In Act 1, scene 5 of William Shakespeare’s play Macbeth, Lady Macbeth meditates on a letter she has just received from her husband. In this letter, he tells her of good fortune that has recently come his way – fortune than has confirmed prophecies he has received from witches. Lady Macbeth is glad of her husband’s new status and positions, but she worries that her husband is not ambitious enough to want to take definite steps to become king – another bit of good fortune apparently promised by the witches:
Glamis thou art, and Cawdor; and shalt be
What thou art promised: yet do I fear thy nature;
It is too full o' the milk of human kindness
To catch the nearest way: thou wouldst be great;
Art not without ambition, but without
The illness should attend it: what thou wouldst highly,
That wouldst thou holily; wouldst not play false,
And yet wouldst wrongly win . . .
Two good thesis statements might be derived from this passage. The statements might involve the following kinds of arguments:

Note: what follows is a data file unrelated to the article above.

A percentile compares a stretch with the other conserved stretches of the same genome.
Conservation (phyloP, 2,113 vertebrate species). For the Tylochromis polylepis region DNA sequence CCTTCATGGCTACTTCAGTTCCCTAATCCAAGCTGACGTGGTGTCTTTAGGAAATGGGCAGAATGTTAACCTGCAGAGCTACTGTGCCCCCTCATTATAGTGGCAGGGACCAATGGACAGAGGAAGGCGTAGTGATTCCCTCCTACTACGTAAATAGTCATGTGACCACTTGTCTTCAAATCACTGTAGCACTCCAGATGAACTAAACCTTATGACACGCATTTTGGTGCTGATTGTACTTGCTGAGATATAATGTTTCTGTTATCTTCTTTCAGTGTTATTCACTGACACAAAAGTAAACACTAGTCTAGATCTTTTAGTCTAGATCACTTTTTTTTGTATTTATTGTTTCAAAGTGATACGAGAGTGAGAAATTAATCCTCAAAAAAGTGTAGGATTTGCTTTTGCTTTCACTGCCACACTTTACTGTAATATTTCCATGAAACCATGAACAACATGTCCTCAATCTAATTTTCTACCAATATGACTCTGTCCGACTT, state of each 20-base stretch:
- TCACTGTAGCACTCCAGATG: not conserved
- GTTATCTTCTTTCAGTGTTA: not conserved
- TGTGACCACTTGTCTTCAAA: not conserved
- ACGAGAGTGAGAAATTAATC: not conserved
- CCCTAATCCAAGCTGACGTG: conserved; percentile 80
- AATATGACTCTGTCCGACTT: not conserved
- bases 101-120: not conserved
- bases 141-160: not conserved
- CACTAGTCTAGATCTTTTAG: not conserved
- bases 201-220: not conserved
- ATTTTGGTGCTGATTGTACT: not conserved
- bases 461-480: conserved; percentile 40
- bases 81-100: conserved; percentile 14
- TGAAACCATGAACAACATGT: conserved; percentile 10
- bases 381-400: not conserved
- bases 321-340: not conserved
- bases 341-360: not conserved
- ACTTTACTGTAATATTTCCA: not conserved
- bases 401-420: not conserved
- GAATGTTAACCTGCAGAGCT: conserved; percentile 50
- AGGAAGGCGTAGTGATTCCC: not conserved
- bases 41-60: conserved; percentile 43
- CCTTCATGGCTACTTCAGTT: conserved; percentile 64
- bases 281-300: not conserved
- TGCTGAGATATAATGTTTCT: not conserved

- that although women were often expected during Shakespeare’s time to be modest, humble, and obedient, Lady Macbeth is actually one of the most explicitly and relentlessly ambitious of all the characters Shakespeare created. She is a woman who defies the stereotypes of her culture, which assumed that most women were (or should be) unambitious.
- that Shakespeare makes it clear that although the witches have prophesied Macbeth’s rise in status and power, their prophecy does not predetermine that rise. In other words, Macbeth has the free will that would make it possible to behave virtuously, whatever the witches have predicted.